Besides these bilateral temporal lobe generators additional sources of the MMN have been proposed (Giard et al., 1990; Kasai et al., 1999; Levänen et al., 1996; Rinne et al., 2000; Celsis et al., 1999; Liasis et al., 2001; Waberski et al., 2001; Jemel et al., 2002; Müller et al., 2002b; Opitz et al., 2002; Park et al., 2002; Sevostianov et al., 2002; Doeller et al., 2003; Liebenthal et al., 2003; Schall et al., 2003). Those sources were located nearly exclusively in the frontal and right parietal lobe, but, nevertheless, the findings were not equivocal. In a first report on frontal MMN activity Giard and co-workers (1990) analysed EEG data by means of a scalp current density mapping. They reported that the frontal generator had a right hemispheric dominance, independently of the side of stimulation.

Other evidence came from a lesion study. Alho et al. (1994) revealed a reduction of the MMN in patients with frontal lobe lesions which was most pronounced over the side of the lesion. EEG but not MEG seems to be capable to detect the frontal MMN activity. This was underlined by the study of Rinne et al. (2000) who recorded EEG and MEG simultaneously. The frontal MMN generator was observable only in the EEG data and peaked about 8 ms later than the temporal source. The authors concluded from the divergence between EEG and MEG data that the frontal activity is evoked by a radial source or by a source deep in the brain. For both kinds of sources MEG is clearly less sensitive than EEG. The exact localization of the frontal generator, however, diverges between EEG studies. Waberski et al. (2001) located the frontal MMN activity in the cingulum. Jemel et al. (2002) reconstructed the frontal activity by two sources, one located in the left cingulate and one in the right inferior frontal cortex.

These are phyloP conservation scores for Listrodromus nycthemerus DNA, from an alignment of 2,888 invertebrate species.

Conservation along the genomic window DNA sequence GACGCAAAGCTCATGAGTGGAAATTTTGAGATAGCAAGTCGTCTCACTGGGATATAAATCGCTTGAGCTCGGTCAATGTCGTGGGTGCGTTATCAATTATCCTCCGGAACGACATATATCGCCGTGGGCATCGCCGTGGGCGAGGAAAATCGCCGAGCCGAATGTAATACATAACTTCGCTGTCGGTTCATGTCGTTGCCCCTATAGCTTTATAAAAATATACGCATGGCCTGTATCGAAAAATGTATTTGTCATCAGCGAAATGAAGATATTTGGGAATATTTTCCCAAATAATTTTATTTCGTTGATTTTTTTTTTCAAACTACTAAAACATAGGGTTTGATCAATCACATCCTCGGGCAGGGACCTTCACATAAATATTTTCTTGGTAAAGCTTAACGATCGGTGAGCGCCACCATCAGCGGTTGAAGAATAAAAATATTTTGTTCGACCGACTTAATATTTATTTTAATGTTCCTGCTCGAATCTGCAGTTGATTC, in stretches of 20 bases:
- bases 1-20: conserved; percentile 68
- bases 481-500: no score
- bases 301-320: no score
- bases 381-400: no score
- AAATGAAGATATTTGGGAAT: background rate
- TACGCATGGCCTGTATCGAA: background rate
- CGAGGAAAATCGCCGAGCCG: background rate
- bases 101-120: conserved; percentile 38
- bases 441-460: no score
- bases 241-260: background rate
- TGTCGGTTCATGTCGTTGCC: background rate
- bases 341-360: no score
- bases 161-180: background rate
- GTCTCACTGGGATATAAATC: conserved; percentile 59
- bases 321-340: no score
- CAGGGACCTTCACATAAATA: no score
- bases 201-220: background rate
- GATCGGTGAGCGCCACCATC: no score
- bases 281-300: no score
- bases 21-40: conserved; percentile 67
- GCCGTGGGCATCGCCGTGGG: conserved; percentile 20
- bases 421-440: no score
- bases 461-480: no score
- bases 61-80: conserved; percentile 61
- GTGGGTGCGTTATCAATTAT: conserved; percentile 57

Overall, the contribution of the frontal source to the MMN signal seems to be quite small. Frodl-Bauch et al. (1997) found the temporal sources sufficient to explain the MMN data, just keeping 3.2% of the data variance unexplained. In their PET study, Tervaniemi et al. (2000) revealed a statistically significant activation only in regions of the temporal lobe (but not in the frontal lobe) despite the large sample size of 30 subjects. Similarly, temporal but no frontal lobe activation was observed in a number of functional magnetic resonance imaging (fMRI) studies (Opitz et al., 1999; Wible et al., 2001; Mathiak et al., 2002; Liebenthal et al., 2003). Other fMRI studies gave evidence for a participation of the frontal cortex, but with some variation in localization. Celsis et al. (1999) reported an activation of the right inferior frontal cortex (Brodmann area BA 44) in one of three conditions. Opitz et al. (2002) obtained also an activation of the right inferior frontal gyrus. The latter finding was confirmed by a follow-up study, but was confined to frequency deviance (Doeller et al., 2003). A more extended activation, including the right inferior, middle and superior frontal gyrus, was observed by Schall et al. (2003). Contrasting to other studies, a left inferior frontal activation was obtained in the PET study of Müller et al. (2002b). No activation of the inferior frontal lobe, but of the dorsolateral prefrontal cortex and the anterior cingulum was reported by Sevostianov et al. (2002).